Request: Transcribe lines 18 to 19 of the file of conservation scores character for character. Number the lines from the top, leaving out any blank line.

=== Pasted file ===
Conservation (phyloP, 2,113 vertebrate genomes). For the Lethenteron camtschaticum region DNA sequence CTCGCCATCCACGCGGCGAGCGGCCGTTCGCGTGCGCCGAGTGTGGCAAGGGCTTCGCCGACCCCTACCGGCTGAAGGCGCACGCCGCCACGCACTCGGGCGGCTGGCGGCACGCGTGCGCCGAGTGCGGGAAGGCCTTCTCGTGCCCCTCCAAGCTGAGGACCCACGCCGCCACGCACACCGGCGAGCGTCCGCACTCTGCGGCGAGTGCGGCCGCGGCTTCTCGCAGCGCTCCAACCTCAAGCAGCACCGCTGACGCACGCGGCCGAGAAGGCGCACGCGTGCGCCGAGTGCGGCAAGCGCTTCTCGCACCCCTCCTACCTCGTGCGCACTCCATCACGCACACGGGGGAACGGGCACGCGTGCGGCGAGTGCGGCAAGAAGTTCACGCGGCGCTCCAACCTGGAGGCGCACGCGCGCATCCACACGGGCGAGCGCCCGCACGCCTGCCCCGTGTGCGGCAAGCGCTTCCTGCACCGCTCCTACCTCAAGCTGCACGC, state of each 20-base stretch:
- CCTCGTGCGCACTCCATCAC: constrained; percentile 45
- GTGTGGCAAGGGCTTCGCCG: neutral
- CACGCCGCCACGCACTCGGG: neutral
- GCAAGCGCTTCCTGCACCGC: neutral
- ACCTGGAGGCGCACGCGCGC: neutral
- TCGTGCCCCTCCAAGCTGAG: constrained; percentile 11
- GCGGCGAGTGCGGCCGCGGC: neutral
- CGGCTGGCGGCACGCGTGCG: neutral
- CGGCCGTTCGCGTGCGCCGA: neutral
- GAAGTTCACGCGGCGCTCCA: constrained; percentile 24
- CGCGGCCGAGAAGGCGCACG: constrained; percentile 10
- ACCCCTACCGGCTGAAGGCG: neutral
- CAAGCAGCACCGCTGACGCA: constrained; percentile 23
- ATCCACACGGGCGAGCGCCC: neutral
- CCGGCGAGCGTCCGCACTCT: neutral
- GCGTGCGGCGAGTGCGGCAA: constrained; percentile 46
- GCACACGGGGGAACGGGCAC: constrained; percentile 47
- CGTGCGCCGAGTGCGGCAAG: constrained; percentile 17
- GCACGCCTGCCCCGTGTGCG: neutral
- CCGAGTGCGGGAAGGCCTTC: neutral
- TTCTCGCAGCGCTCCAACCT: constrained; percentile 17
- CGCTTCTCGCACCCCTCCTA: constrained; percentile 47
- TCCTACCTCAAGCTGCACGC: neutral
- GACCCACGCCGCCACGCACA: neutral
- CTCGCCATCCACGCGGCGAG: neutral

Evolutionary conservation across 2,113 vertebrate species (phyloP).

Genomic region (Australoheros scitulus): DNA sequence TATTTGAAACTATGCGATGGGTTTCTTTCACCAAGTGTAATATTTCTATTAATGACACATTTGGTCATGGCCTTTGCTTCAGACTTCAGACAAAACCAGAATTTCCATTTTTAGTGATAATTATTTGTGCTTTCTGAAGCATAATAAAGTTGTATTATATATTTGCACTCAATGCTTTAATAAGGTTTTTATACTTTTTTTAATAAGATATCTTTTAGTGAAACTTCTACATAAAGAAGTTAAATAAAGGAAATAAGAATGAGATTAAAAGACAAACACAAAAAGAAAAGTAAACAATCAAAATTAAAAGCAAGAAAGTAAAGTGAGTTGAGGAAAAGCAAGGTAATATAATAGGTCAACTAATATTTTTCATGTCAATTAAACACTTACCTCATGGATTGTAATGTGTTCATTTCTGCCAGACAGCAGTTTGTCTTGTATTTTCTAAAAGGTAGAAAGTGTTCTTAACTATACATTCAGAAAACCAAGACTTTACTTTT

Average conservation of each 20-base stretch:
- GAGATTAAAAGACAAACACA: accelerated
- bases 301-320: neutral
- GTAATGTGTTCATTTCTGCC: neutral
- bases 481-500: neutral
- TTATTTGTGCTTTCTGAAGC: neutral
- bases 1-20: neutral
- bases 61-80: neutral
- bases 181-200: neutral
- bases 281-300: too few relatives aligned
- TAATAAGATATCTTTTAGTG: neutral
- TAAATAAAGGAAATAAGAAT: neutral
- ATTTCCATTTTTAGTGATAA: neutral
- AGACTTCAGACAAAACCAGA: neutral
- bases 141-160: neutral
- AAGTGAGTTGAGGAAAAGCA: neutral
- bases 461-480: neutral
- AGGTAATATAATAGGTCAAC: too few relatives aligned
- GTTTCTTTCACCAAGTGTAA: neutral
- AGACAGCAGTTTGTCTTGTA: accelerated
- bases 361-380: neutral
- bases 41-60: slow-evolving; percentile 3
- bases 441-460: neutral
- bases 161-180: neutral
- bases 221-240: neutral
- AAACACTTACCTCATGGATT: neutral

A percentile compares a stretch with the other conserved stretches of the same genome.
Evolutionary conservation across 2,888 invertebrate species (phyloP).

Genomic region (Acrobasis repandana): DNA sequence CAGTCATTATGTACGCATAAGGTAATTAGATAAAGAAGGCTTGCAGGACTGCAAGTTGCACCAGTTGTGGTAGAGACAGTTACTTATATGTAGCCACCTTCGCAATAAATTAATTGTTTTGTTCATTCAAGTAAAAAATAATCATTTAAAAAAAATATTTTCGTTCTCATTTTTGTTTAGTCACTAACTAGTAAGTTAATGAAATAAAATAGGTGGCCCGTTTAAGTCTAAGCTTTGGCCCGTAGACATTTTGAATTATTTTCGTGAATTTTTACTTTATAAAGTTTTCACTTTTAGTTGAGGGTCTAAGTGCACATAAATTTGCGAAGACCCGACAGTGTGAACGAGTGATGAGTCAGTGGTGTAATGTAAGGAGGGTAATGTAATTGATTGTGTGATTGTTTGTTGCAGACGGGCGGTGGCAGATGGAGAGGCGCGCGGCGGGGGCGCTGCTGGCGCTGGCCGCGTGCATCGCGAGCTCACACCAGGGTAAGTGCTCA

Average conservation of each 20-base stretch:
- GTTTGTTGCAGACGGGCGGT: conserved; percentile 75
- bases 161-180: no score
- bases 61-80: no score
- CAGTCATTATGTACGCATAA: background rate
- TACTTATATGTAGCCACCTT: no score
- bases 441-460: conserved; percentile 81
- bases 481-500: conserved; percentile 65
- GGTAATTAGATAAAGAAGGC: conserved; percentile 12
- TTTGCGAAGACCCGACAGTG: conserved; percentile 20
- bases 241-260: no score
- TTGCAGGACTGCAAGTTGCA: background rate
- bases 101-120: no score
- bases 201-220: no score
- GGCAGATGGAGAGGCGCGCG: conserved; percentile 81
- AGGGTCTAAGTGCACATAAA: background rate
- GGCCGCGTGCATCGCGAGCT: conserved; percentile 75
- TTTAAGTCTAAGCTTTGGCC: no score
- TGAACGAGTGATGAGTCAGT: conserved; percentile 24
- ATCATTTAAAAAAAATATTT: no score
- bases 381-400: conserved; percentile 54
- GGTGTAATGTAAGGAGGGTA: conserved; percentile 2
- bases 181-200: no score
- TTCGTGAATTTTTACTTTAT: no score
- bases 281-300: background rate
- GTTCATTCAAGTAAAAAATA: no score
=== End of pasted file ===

- GCACACGGGGGAACGGGCAC: constrained; percentile 47
- CGTGCGCCGAGTGCGGCAAG: constrained; percentile 17